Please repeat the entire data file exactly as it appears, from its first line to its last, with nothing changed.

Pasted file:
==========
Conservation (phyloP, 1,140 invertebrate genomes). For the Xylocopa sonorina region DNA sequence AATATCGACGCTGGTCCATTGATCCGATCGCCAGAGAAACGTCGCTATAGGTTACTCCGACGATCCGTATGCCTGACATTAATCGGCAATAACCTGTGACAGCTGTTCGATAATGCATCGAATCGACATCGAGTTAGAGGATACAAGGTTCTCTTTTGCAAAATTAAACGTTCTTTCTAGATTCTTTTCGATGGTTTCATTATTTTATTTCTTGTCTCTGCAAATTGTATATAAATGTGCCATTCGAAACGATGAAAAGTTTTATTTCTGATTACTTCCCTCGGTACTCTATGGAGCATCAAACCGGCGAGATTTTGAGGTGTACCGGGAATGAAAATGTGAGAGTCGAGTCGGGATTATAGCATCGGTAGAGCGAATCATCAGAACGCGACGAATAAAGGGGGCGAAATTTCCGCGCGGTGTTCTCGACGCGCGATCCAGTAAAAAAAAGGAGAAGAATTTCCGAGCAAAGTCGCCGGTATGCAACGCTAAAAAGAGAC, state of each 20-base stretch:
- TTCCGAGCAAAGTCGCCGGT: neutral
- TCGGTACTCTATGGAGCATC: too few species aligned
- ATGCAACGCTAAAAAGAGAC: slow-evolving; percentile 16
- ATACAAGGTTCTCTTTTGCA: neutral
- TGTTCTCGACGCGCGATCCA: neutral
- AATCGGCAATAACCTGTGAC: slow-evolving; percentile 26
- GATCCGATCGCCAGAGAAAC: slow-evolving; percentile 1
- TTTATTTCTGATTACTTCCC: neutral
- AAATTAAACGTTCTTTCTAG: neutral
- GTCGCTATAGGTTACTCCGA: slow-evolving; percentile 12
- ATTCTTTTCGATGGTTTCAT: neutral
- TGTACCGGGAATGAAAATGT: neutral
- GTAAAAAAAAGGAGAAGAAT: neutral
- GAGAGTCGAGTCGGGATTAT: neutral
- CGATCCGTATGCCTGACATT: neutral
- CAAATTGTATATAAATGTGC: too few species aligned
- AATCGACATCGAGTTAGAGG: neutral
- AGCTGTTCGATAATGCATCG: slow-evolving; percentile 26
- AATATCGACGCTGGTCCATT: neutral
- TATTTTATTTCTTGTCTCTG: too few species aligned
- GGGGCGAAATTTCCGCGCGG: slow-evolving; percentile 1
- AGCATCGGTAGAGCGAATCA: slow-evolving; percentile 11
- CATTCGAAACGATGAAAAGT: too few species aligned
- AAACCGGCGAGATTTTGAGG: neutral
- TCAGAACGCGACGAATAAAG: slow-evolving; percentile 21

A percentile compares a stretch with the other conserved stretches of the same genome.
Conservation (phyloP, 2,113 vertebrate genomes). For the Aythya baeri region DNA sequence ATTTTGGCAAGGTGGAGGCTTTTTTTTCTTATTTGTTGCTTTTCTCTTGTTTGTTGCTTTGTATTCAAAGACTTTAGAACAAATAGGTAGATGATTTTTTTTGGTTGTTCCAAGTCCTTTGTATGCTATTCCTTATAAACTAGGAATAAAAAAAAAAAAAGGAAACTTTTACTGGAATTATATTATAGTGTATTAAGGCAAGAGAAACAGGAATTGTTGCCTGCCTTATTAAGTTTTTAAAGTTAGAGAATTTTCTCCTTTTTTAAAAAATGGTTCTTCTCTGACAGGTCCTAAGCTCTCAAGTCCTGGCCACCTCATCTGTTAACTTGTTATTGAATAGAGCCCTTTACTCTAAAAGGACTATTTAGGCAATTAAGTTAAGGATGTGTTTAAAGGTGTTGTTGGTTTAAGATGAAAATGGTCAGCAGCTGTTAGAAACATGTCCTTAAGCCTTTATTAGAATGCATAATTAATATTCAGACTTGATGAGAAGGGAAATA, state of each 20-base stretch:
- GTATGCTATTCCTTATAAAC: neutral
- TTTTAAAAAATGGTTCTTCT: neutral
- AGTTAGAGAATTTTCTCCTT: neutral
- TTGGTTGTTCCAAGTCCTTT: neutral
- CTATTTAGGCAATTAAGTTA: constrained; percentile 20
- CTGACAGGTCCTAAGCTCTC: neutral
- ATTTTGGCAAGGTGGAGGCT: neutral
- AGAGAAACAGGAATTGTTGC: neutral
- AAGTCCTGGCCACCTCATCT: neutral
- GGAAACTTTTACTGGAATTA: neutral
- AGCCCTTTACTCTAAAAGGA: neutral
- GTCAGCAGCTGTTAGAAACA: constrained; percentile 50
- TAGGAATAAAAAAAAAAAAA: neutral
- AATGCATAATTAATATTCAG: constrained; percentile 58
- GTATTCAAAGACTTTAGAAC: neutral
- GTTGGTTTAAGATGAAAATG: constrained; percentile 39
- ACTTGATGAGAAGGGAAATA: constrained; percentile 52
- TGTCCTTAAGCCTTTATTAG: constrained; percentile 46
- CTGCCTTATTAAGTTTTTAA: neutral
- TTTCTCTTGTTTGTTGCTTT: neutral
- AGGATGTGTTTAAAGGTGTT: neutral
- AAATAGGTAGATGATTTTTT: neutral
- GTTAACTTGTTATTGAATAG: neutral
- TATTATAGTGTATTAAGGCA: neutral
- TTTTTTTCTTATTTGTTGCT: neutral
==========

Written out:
Conservation (phyloP, 1,140 invertebrate genomes). For the Xylocopa sonorina region DNA sequence AATATCGACGCTGGTCCATTGATCCGATCGCCAGAGAAACGTCGCTATAGGTTACTCCGACGATCCGTATGCCTGACATTAATCGGCAATAACCTGTGACAGCTGTTCGATAATGCATCGAATCGACATCGAGTTAGAGGATACAAGGTTCTCTTTTGCAAAATTAAACGTTCTTTCTAGATTCTTTTCGATGGTTTCATTATTTTATTTCTTGTCTCTGCAAATTGTATATAAATGTGCCATTCGAAACGATGAAAAGTTTTATTTCTGATTACTTCCCTCGGTACTCTATGGAGCATCAAACCGGCGAGATTTTGAGGTGTACCGGGAATGAAAATGTGAGAGTCGAGTCGGGATTATAGCATCGGTAGAGCGAATCATCAGAACGCGACGAATAAAGGGGGCGAAATTTCCGCGCGGTGTTCTCGACGCGCGATCCAGTAAAAAAAAGGAGAAGAATTTCCGAGCAAAGTCGCCGGTATGCAACGCTAAAAAGAGAC, state of each 20-base stretch:
- TTCCGAGCAAAGTCGCCGGT: neutral
- TCGGTACTCTATGGAGCATC: too few species aligned
- ATGCAACGCTAAAAAGAGAC: slow-evolving; percentile 16
- ATACAAGGTTCTCTTTTGCA: neutral
- TGTTCTCGACGCGCGATCCA: neutral
- AATCGGCAATAACCTGTGAC: slow-evolving; percentile 26
- GATCCGATCGCCAGAGAAAC: slow-evolving; percentile 1
- TTTATTTCTGATTACTTCCC: neutral
- AAATTAAACGTTCTTTCTAG: neutral
- GTCGCTATAGGTTACTCCGA: slow-evolving; percentile 12
- ATTCTTTTCGATGGTTTCAT: neutral
- TGTACCGGGAATGAAAATGT: neutral
- GTAAAAAAAAGGAGAAGAAT: neutral
- GAGAGTCGAGTCGGGATTAT: neutral
- CGATCCGTATGCCTGACATT: neutral
- CAAATTGTATATAAATGTGC: too few species aligned
- AATCGACATCGAGTTAGAGG: neutral
- AGCTGTTCGATAATGCATCG: slow-evolving; percentile 26
- AATATCGACGCTGGTCCATT: neutral
- TATTTTATTTCTTGTCTCTG: too few species aligned
- GGGGCGAAATTTCCGCGCGG: slow-evolving; percentile 1
- AGCATCGGTAGAGCGAATCA: slow-evolving; percentile 11
- CATTCGAAACGATGAAAAGT: too few species aligned
- AAACCGGCGAGATTTTGAGG: neutral
- TCAGAACGCGACGAATAAAG: slow-evolving; percentile 21

A percentile compares a stretch with the other conserved stretches of the same genome.
Conservation (phyloP, 2,113 vertebrate genomes). For the Aythya baeri region DNA sequence ATTTTGGCAAGGTGGAGGCTTTTTTTTCTTATTTGTTGCTTTTCTCTTGTTTGTTGCTTTGTATTCAAAGACTTTAGAACAAATAGGTAGATGATTTTTTTTGGTTGTTCCAAGTCCTTTGTATGCTATTCCTTATAAACTAGGAATAAAAAAAAAAAAAGGAAACTTTTACTGGAATTATATTATAGTGTATTAAGGCAAGAGAAACAGGAATTGTTGCCTGCCTTATTAAGTTTTTAAAGTTAGAGAATTTTCTCCTTTTTTAAAAAATGGTTCTTCTCTGACAGGTCCTAAGCTCTCAAGTCCTGGCCACCTCATCTGTTAACTTGTTATTGAATAGAGCCCTTTACTCTAAAAGGACTATTTAGGCAATTAAGTTAAGGATGTGTTTAAAGGTGTTGTTGGTTTAAGATGAAAATGGTCAGCAGCTGTTAGAAACATGTCCTTAAGCCTTTATTAGAATGCATAATTAATATTCAGACTTGATGAGAAGGGAAATA, state of each 20-base stretch:
- GTATGCTATTCCTTATAAAC: neutral
- TTTTAAAAAATGGTTCTTCT: neutral
- AGTTAGAGAATTTTCTCCTT: neutral
- TTGGTTGTTCCAAGTCCTTT: neutral
- CTATTTAGGCAATTAAGTTA: constrained; percentile 20
- CTGACAGGTCCTAAGCTCTC: neutral
- ATTTTGGCAAGGTGGAGGCT: neutral
- AGAGAAACAGGAATTGTTGC: neutral
- AAGTCCTGGCCACCTCATCT: neutral
- GGAAACTTTTACTGGAATTA: neutral
- AGCCCTTTACTCTAAAAGGA: neutral
- GTCAGCAGCTGTTAGAAACA: constrained; percentile 50
- TAGGAATAAAAAAAAAAAAA: neutral
- AATGCATAATTAATATTCAG: constrained; percentile 58
- GTATTCAAAGACTTTAGAAC: neutral
- GTTGGTTTAAGATGAAAATG: constrained; percentile 39
- ACTTGATGAGAAGGGAAATA: constrained; percentile 52
- TGTCCTTAAGCCTTTATTAG: constrained; percentile 46
- CTGCCTTATTAAGTTTTTAA: neutral
- TTTCTCTTGTTTGTTGCTTT: neutral
- AGGATGTGTTTAAAGGTGTT: neutral
- AAATAGGTAGATGATTTTTT: neutral
- GTTAACTTGTTATTGAATAG: neutral
- TATTATAGTGTATTAAGGCA: neutral
- TTTTTTTCTTATTTGTTGCT: neutral